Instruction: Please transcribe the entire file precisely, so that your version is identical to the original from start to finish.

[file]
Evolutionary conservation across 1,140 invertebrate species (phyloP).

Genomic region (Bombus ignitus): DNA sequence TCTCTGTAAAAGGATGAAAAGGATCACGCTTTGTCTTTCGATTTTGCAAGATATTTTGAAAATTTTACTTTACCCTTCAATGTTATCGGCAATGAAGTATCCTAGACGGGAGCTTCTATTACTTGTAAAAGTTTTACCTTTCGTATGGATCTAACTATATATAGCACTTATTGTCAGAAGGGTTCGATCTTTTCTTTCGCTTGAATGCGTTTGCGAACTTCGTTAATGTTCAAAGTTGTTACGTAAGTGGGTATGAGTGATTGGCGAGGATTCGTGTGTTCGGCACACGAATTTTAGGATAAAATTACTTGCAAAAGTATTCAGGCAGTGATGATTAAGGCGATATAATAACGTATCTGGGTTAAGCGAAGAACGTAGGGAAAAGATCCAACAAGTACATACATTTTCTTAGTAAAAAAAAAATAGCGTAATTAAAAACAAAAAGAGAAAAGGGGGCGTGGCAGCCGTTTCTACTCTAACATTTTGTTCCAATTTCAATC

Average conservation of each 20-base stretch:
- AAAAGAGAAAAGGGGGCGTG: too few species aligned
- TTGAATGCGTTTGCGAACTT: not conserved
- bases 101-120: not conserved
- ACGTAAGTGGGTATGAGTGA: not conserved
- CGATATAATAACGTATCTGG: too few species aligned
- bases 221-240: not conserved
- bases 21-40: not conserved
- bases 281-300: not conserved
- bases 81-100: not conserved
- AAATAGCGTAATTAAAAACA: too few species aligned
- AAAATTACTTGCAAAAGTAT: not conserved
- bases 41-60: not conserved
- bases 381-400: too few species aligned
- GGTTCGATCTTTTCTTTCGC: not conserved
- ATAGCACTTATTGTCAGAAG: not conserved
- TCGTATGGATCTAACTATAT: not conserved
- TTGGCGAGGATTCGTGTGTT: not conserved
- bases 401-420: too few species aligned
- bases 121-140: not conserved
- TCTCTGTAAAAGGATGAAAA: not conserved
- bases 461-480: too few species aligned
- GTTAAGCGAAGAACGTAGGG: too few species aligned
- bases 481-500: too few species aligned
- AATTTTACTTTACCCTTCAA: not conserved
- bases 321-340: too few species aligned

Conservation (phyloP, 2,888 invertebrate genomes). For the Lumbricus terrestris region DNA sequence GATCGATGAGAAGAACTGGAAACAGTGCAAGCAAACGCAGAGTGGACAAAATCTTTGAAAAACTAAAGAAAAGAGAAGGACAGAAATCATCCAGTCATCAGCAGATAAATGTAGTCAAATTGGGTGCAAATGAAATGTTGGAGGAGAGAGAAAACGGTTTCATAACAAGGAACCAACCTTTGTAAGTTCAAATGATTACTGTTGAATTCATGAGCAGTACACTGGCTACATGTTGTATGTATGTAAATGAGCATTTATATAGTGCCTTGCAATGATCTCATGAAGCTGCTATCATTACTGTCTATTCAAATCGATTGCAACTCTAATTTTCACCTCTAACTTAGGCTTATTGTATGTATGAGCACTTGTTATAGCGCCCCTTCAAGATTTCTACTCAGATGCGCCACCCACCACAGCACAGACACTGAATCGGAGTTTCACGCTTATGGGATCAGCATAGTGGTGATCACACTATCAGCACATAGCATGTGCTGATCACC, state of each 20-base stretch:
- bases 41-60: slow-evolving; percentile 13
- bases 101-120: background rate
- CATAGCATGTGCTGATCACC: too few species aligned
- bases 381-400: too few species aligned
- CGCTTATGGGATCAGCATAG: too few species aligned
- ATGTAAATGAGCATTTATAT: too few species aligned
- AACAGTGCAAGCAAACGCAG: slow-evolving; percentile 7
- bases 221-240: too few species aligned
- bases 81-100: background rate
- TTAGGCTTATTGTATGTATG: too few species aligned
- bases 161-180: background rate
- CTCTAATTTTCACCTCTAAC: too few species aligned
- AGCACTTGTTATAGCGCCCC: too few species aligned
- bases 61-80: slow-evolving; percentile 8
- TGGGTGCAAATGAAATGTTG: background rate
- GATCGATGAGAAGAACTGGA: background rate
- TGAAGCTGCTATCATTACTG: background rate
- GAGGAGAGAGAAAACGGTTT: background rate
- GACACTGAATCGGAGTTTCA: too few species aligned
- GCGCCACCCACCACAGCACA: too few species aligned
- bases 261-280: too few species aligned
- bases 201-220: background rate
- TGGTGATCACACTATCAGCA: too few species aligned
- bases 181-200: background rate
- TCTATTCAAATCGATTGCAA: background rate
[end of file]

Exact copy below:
Evolutionary conservation across 1,140 invertebrate species (phyloP).

Genomic region (Bombus ignitus): DNA sequence TCTCTGTAAAAGGATGAAAAGGATCACGCTTTGTCTTTCGATTTTGCAAGATATTTTGAAAATTTTACTTTACCCTTCAATGTTATCGGCAATGAAGTATCCTAGACGGGAGCTTCTATTACTTGTAAAAGTTTTACCTTTCGTATGGATCTAACTATATATAGCACTTATTGTCAGAAGGGTTCGATCTTTTCTTTCGCTTGAATGCGTTTGCGAACTTCGTTAATGTTCAAAGTTGTTACGTAAGTGGGTATGAGTGATTGGCGAGGATTCGTGTGTTCGGCACACGAATTTTAGGATAAAATTACTTGCAAAAGTATTCAGGCAGTGATGATTAAGGCGATATAATAACGTATCTGGGTTAAGCGAAGAACGTAGGGAAAAGATCCAACAAGTACATACATTTTCTTAGTAAAAAAAAAATAGCGTAATTAAAAACAAAAAGAGAAAAGGGGGCGTGGCAGCCGTTTCTACTCTAACATTTTGTTCCAATTTCAATC

Average conservation of each 20-base stretch:
- AAAAGAGAAAAGGGGGCGTG: too few species aligned
- TTGAATGCGTTTGCGAACTT: not conserved
- bases 101-120: not conserved
- ACGTAAGTGGGTATGAGTGA: not conserved
- CGATATAATAACGTATCTGG: too few species aligned
- bases 221-240: not conserved
- bases 21-40: not conserved
- bases 281-300: not conserved
- bases 81-100: not conserved
- AAATAGCGTAATTAAAAACA: too few species aligned
- AAAATTACTTGCAAAAGTAT: not conserved
- bases 41-60: not conserved
- bases 381-400: too few species aligned
- GGTTCGATCTTTTCTTTCGC: not conserved
- ATAGCACTTATTGTCAGAAG: not conserved
- TCGTATGGATCTAACTATAT: not conserved
- TTGGCGAGGATTCGTGTGTT: not conserved
- bases 401-420: too few species aligned
- bases 121-140: not conserved
- TCTCTGTAAAAGGATGAAAA: not conserved
- bases 461-480: too few species aligned
- GTTAAGCGAAGAACGTAGGG: too few species aligned
- bases 481-500: too few species aligned
- AATTTTACTTTACCCTTCAA: not conserved
- bases 321-340: too few species aligned

Conservation (phyloP, 2,888 invertebrate genomes). For the Lumbricus terrestris region DNA sequence GATCGATGAGAAGAACTGGAAACAGTGCAAGCAAACGCAGAGTGGACAAAATCTTTGAAAAACTAAAGAAAAGAGAAGGACAGAAATCATCCAGTCATCAGCAGATAAATGTAGTCAAATTGGGTGCAAATGAAATGTTGGAGGAGAGAGAAAACGGTTTCATAACAAGGAACCAACCTTTGTAAGTTCAAATGATTACTGTTGAATTCATGAGCAGTACACTGGCTACATGTTGTATGTATGTAAATGAGCATTTATATAGTGCCTTGCAATGATCTCATGAAGCTGCTATCATTACTGTCTATTCAAATCGATTGCAACTCTAATTTTCACCTCTAACTTAGGCTTATTGTATGTATGAGCACTTGTTATAGCGCCCCTTCAAGATTTCTACTCAGATGCGCCACCCACCACAGCACAGACACTGAATCGGAGTTTCACGCTTATGGGATCAGCATAGTGGTGATCACACTATCAGCACATAGCATGTGCTGATCACC, state of each 20-base stretch:
- bases 41-60: slow-evolving; percentile 13
- bases 101-120: background rate
- CATAGCATGTGCTGATCACC: too few species aligned
- bases 381-400: too few species aligned
- CGCTTATGGGATCAGCATAG: too few species aligned
- ATGTAAATGAGCATTTATAT: too few species aligned
- AACAGTGCAAGCAAACGCAG: slow-evolving; percentile 7
- bases 221-240: too few species aligned
- bases 81-100: background rate
- TTAGGCTTATTGTATGTATG: too few species aligned
- bases 161-180: background rate
- CTCTAATTTTCACCTCTAAC: too few species aligned
- AGCACTTGTTATAGCGCCCC: too few species aligned
- bases 61-80: slow-evolving; percentile 8
- TGGGTGCAAATGAAATGTTG: background rate
- GATCGATGAGAAGAACTGGA: background rate
- TGAAGCTGCTATCATTACTG: background rate
- GAGGAGAGAGAAAACGGTTT: background rate
- GACACTGAATCGGAGTTTCA: too few species aligned
- GCGCCACCCACCACAGCACA: too few species aligned
- bases 261-280: too few species aligned
- bases 201-220: background rate
- TGGTGATCACACTATCAGCA: too few species aligned
- bases 181-200: background rate
- TCTATTCAAATCGATTGCAA: background rate